No More Slack for Those East Lansing Bars That Have Violated Orders

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Gary Caldwell for ELi

East Lansing’s downtown statue of Cassiopeia by Nancy Leiserowitz, dressed for emergency.

Last weekend, the Ingham County Health Department and East Lansing Police Department observed four downtown East Lansing bars possibly violating Covid-19-related public health orders. 

No cease-and-desist orders or other official citations were issued by the Health Department in response. The hope is that warnings will bring these establishments into steady compliance.

Multiple sources have confirmed to ELi that Dublin Square, Lou & Harry’s, FieldHouse and The Tin Can Bar were believed to have violated related to state and county health orders. 

The potential violations taken together included being over capacity, people not wearing masks or taking them off too much, people going from tables to the bar to order drinks, and too many people seated in one group, Ingham County Health Officer Linda Vail said.

Vail “found a place way over capacity,” she told ELi, although she declined to name any specific bars.

Word of her visits quickly made its way to the crowds at other bars and they soon dissipated. With a head count for only the one bar, Vail said she “chose to give them a break” and not issue a cease-and-desist. (ELi has confirmed that Vail was referring to Dublin Square.) 

Several bar owners either could not be reached for comment or did not respond to inquiries from ELi. 

Currently, bars and restaurants in Ingham County are limited to 50-percent capacity or 125 people, whichever number is lower. 

Vail, Mayor Aaron Stephens, and Mayor Pro Tem Jessy Gregg made clear that from this point on, the expectations are known, and no one is likely to get another break. 

“I think that’s reasonable,” Stephens said of Vail offering a warning to the bars. He said that “once there is that education” about the rules and requirements, there is no excuse for violations. 

“She is just doing her best to keep us safe,” Stephens said of the decision not to issue cease-and-desist orders. 

The problem, Gregg said, is that short of issuing a cease-and-desist order, the City and public health officials are ultimately relying on bars and patrons to be responsible.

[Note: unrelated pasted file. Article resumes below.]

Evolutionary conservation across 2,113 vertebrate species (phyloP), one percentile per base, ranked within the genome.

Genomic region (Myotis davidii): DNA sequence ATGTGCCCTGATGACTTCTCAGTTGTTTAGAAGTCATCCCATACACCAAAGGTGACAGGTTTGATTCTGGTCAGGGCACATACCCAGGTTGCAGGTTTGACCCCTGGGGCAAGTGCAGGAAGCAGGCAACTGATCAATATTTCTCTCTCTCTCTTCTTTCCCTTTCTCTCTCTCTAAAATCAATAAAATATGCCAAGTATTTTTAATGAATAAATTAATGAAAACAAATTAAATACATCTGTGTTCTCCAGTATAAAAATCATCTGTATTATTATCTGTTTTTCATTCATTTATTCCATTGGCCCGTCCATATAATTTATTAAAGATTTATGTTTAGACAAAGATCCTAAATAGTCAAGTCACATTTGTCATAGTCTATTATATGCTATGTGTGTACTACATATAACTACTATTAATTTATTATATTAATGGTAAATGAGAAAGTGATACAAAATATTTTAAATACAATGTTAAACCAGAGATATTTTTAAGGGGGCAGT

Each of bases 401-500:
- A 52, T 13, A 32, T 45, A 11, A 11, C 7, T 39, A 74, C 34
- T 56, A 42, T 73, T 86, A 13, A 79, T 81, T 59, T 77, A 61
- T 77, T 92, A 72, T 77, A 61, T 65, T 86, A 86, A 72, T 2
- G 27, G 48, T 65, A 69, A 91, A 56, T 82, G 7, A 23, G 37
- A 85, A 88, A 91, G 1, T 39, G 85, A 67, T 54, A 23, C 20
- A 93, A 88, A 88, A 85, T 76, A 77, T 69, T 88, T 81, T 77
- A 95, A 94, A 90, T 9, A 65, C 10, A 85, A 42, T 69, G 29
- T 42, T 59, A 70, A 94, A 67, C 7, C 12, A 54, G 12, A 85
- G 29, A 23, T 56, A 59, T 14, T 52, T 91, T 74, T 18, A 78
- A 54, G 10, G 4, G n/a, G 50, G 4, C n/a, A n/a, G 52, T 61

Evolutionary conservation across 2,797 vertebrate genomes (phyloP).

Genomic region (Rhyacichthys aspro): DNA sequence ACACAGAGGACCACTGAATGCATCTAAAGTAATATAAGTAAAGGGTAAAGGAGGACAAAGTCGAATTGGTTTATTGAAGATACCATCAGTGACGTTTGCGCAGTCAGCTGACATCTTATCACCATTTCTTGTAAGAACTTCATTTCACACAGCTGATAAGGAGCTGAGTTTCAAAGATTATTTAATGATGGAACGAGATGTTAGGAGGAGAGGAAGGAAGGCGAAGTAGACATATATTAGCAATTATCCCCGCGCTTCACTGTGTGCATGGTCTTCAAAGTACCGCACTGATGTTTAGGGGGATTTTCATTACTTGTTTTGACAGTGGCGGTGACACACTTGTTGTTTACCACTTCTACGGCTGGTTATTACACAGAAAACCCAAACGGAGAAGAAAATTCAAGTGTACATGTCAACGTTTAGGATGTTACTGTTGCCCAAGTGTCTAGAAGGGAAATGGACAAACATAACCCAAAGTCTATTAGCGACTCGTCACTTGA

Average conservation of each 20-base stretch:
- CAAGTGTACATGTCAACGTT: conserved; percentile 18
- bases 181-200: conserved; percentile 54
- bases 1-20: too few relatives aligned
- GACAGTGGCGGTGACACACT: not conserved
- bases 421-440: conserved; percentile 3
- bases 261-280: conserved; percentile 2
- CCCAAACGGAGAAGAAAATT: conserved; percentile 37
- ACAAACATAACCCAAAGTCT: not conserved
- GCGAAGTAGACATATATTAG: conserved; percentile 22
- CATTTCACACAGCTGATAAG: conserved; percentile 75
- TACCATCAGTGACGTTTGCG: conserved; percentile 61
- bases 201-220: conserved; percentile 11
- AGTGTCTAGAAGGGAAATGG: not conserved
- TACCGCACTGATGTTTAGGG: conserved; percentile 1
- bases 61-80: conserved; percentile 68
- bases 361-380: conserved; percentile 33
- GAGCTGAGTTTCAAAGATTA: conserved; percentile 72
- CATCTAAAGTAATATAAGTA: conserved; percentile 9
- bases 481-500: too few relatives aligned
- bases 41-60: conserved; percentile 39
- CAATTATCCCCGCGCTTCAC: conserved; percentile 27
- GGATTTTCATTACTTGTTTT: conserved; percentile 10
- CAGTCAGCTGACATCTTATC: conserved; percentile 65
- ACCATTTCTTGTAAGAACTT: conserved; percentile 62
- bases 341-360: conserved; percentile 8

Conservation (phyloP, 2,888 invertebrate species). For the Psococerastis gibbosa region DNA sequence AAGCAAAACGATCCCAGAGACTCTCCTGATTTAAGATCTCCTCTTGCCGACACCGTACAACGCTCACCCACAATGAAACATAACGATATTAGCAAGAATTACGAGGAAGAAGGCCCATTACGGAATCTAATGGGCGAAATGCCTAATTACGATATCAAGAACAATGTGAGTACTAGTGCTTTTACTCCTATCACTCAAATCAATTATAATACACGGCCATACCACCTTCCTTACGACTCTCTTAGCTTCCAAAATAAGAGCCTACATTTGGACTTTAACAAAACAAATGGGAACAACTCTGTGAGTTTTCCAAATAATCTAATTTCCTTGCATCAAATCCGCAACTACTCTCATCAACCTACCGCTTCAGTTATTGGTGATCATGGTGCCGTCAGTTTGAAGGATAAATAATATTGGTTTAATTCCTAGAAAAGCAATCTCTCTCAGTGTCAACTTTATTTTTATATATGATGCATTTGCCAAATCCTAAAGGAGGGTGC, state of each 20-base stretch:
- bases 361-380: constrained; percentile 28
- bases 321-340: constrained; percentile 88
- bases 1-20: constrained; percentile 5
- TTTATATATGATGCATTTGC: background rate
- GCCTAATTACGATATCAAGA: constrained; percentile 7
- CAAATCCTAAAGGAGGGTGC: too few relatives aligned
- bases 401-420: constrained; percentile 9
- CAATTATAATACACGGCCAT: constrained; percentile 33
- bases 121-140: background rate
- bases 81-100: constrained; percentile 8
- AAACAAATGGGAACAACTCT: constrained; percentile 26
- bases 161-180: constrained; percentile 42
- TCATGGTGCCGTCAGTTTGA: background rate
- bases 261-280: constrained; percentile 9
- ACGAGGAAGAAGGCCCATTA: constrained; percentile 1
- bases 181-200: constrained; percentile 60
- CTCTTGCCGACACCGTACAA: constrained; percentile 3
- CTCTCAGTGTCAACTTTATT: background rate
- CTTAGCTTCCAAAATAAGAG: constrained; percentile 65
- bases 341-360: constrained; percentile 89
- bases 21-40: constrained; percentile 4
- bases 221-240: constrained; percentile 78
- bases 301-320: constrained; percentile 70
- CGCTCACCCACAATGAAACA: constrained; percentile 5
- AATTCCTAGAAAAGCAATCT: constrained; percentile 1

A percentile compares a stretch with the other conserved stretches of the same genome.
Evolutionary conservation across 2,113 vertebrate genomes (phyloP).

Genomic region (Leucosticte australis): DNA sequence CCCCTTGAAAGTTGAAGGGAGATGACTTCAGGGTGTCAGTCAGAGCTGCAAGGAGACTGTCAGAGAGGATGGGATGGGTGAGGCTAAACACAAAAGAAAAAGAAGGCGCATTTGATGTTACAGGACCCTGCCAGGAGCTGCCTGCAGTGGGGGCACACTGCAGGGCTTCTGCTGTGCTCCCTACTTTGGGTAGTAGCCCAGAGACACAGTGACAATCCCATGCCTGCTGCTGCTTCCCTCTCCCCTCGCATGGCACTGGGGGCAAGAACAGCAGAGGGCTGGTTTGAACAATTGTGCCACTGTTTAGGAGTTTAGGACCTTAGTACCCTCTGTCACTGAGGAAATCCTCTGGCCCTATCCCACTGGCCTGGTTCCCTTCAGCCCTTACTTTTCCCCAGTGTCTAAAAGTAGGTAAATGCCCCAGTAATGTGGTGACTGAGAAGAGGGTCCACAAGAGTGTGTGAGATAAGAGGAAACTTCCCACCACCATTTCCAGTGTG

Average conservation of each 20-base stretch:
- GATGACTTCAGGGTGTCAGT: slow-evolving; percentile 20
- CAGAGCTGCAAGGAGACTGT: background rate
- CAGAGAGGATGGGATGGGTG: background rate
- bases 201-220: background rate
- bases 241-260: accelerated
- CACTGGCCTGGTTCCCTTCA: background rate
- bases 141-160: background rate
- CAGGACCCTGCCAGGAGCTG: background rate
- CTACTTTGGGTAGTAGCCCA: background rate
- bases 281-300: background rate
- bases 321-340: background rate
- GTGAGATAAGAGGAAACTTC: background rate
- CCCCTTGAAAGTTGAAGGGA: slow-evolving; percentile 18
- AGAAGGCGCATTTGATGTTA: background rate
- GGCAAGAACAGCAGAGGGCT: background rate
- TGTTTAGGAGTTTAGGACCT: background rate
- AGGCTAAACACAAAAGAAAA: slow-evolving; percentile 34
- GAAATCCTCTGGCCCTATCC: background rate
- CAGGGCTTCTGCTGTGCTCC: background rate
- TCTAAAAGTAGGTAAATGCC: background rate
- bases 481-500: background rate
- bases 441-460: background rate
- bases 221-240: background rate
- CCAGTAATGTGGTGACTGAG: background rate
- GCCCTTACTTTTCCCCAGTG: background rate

The City is “still hoping for a level of voluntary compliance,” said Gregg. 

Pat Riley, who owns Harper’s Restaurant & Brewpub and is currently president of the Responsible Hospitality Council (RHC), said the RHC held a meeting yesterday in response to last weekend’s events. 

The lack of compliance, Riley said, was due to a muddy understanding of the requirements. Currently, bars and restaurants in Ingham County are operating within the confines of two statewide executive orders and an additional county-wide order. He said that misunderstanding of the second statewide order, Executive Order 143, is where most of the issues originated.

“I believe in this instance some people had confusion,” Riley told ELi. 

At Thursday’s meeting, the RHC went through every requirement in each of the health orders, Riley said, “to ensure that everybody knows exactly what the rules are and if they had any questions to make sure they asked them if they were confused.”

Made up of representatives from numerous downtown East Lansing bars and restaurants, the RHC’s goal is to create an environment of responsibility among its members. Riley notes, however, that the group is limited in its power over members as it is a non-governmental organization — and not every bar and restaurant in East Lansing is a member.

Most of the RHC’s efforts involve education and sharing of information among members and efforts to help any businesses not operating responsibly to start doing so.

According to Riley, “we’d rather have everybody acting responsibly.”

Both Riley and Stephens also made a point that it is in businesses’ best interest to keep Covid-19 cases and risks to a minimum.

“It’s not good for the rest of the businesses if any restaurant has cases,” Stephens said.

“One person could affect everybody,” said Riley.

With bars still open for the upcoming weekend and weekends beyond, the prevailing hope is that the balance between keeping bars and restaurants in business and keeping people safe can be found. 

But if they’re not safe, as Gregg noted, now “it’s known” what the consequences are.

Related reporting: Read about East Lansing bars and restaurants that have been following safety protocols by clicking here.

Disclosure: The RHC has been a financial sponsor of ELi.

Consider supporting ELi’s continuing hyper-local coverage of East Lansing.

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